Skip to content

The Transition to Project-Based Learning

The paradigm in education is shifting away from instruction-based education to student-centered learning. Teachers and administrators are assuming roles that are less central to student learning, and, instead, guiding students through informational experiences. Project-based learning is a method educators use frequently today to improve teaching and learning in the classroom.

Developing Tomorrow’s Professionals

Many teachers are shifting their pedagogical approaches to project-based learning or PBL. Rather than relying on teacher-delivered lectures and rote memorization, PBL assigns students projects that encourage understanding through experience. While approaches vary, there are several features that are common to effective project assignments:

  • Clear communication of project expectations.
  • Preparation for different rates of completion, including additional activities and support.
  • Student-led progress tracking, reporting work done.
  • Step-by-step deadlines to increase the sense of accomplishment.
  • Grading criteria and rubrics that explain teacher evaluation of completed work.
  • Sufficient time for student-led brainstorming and discussion.
  • Assessment and adjustment based on class performance.

Good Teachers Grow With Their Students

Today’s students need information, but more importantly, they need to know how to synthesize information and leverage what they have learned into new knowledge that they find personally relevant and engaging. Teachers need to work through the same learning process as their students. Even teachers who consider themselves subject specialists or content experts will still need to lead their students down the path of self-directed discovery, so understanding this process can give teachers the insights they will need to improve the teaching and learning process.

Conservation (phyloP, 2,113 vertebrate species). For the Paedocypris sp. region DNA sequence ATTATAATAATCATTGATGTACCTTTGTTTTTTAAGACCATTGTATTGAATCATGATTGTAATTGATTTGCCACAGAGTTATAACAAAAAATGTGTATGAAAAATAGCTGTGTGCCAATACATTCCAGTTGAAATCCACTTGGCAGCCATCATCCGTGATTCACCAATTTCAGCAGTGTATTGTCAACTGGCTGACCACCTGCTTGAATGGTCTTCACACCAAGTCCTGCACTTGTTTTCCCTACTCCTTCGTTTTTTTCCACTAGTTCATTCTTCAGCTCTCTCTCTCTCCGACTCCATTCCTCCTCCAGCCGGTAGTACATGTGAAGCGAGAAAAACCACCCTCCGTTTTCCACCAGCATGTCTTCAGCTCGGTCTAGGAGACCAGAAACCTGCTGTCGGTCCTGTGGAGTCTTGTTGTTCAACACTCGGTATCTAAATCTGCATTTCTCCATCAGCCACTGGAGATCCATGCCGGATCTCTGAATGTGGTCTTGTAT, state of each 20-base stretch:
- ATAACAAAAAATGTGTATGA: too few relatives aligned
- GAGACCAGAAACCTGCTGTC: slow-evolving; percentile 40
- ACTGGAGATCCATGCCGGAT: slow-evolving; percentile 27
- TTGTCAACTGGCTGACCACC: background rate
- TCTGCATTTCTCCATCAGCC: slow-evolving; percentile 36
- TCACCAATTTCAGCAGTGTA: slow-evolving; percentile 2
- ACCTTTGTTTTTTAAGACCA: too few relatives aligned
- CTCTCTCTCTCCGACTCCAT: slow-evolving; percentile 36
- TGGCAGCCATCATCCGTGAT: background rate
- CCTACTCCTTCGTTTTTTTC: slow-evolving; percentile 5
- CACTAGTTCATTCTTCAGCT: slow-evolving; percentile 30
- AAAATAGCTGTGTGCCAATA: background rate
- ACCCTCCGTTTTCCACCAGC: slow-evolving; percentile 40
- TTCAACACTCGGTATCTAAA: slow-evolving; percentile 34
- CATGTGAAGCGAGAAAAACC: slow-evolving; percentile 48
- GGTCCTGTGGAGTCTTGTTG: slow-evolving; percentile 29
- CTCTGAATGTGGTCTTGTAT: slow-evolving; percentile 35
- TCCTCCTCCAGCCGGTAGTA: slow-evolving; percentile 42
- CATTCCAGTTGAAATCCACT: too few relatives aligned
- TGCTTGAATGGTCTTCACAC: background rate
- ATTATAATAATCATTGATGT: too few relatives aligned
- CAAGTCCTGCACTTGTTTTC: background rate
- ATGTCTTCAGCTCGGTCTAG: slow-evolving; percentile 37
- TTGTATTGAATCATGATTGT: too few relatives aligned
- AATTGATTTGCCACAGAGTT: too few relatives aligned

Project-based learning develops social skills, communication, reflection, discussion, critical thinking and teamwork. PBL is a method that many teachers are using to improve education and learning. Student-centered activities allow students to develop at their own pace while developing knowledge that personalizes education and stimulates engagement.

Learn more about the University of Texas at Arlington online M.Ed. in Curriculum and Instruction — Science Education program.


Edutopia: Learning by Doing: A Teacher Transitions Into PBL

Texas A&M University: Student-Centered Learning Addressing Faculty Questions About Student-Centered Learning

Have a question or concern about this article? Please contact us.

Get Started Now
Talk with an Enrollment Specialist
All fields required.
Call Us
By submitting this form, I am providing my digital signature agreeing that University of Texas at Arlington (UTA) may email me or contact me regarding educational services by telephone and/or text message utilizing automated technology at the telephone number(s) provided above. I understand this consent is not a condition to attend UTA or to purchase any other goods or services.
Apply Now Financial Aid
© 2018 The University of Texas at Arlington Academic Partnerships